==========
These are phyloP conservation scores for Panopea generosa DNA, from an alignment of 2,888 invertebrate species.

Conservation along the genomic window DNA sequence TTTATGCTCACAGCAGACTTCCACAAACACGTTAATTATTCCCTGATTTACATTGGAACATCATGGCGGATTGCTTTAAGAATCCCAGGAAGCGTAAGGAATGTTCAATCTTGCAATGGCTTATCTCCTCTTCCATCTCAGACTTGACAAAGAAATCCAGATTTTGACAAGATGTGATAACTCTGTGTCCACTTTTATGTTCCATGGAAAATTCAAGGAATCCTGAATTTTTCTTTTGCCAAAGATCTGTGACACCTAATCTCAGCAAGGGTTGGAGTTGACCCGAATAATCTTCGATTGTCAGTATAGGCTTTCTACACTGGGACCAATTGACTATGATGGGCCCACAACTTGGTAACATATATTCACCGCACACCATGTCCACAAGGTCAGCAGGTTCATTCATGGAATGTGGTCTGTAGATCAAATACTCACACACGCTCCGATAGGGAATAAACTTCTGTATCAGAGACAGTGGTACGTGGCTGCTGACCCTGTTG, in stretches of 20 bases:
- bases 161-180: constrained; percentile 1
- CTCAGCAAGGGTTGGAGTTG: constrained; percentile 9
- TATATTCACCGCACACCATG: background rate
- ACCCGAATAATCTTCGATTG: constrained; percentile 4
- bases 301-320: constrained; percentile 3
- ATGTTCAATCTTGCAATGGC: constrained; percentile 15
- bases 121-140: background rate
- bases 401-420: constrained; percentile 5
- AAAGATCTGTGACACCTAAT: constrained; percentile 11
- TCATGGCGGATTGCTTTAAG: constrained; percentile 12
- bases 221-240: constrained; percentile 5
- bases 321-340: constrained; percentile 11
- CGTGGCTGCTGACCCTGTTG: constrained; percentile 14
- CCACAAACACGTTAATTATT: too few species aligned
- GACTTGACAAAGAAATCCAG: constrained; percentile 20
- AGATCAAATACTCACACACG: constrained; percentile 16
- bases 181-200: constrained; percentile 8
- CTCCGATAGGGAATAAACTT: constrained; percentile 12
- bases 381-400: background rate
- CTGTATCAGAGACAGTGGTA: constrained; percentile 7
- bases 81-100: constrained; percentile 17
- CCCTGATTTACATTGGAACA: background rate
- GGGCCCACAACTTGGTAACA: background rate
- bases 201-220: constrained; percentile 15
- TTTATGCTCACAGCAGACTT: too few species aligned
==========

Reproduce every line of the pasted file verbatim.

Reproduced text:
These are phyloP conservation scores for Panopea generosa DNA, from an alignment of 2,888 invertebrate species.

Conservation along the genomic window DNA sequence TTTATGCTCACAGCAGACTTCCACAAACACGTTAATTATTCCCTGATTTACATTGGAACATCATGGCGGATTGCTTTAAGAATCCCAGGAAGCGTAAGGAATGTTCAATCTTGCAATGGCTTATCTCCTCTTCCATCTCAGACTTGACAAAGAAATCCAGATTTTGACAAGATGTGATAACTCTGTGTCCACTTTTATGTTCCATGGAAAATTCAAGGAATCCTGAATTTTTCTTTTGCCAAAGATCTGTGACACCTAATCTCAGCAAGGGTTGGAGTTGACCCGAATAATCTTCGATTGTCAGTATAGGCTTTCTACACTGGGACCAATTGACTATGATGGGCCCACAACTTGGTAACATATATTCACCGCACACCATGTCCACAAGGTCAGCAGGTTCATTCATGGAATGTGGTCTGTAGATCAAATACTCACACACGCTCCGATAGGGAATAAACTTCTGTATCAGAGACAGTGGTACGTGGCTGCTGACCCTGTTG, in stretches of 20 bases:
- bases 161-180: constrained; percentile 1
- CTCAGCAAGGGTTGGAGTTG: constrained; percentile 9
- TATATTCACCGCACACCATG: background rate
- ACCCGAATAATCTTCGATTG: constrained; percentile 4
- bases 301-320: constrained; percentile 3
- ATGTTCAATCTTGCAATGGC: constrained; percentile 15
- bases 121-140: background rate
- bases 401-420: constrained; percentile 5
- AAAGATCTGTGACACCTAAT: constrained; percentile 11
- TCATGGCGGATTGCTTTAAG: constrained; percentile 12
- bases 221-240: constrained; percentile 5
- bases 321-340: constrained; percentile 11
- CGTGGCTGCTGACCCTGTTG: constrained; percentile 14
- CCACAAACACGTTAATTATT: too few species aligned
- GACTTGACAAAGAAATCCAG: constrained; percentile 20
- AGATCAAATACTCACACACG: constrained; percentile 16
- bases 181-200: constrained; percentile 8
- CTCCGATAGGGAATAAACTT: constrained; percentile 12
- bases 381-400: background rate
- CTGTATCAGAGACAGTGGTA: constrained; percentile 7
- bases 81-100: constrained; percentile 17
- CCCTGATTTACATTGGAACA: background rate
- GGGCCCACAACTTGGTAACA: background rate
- bases 201-220: constrained; percentile 15
- TTTATGCTCACAGCAGACTT: too few species aligned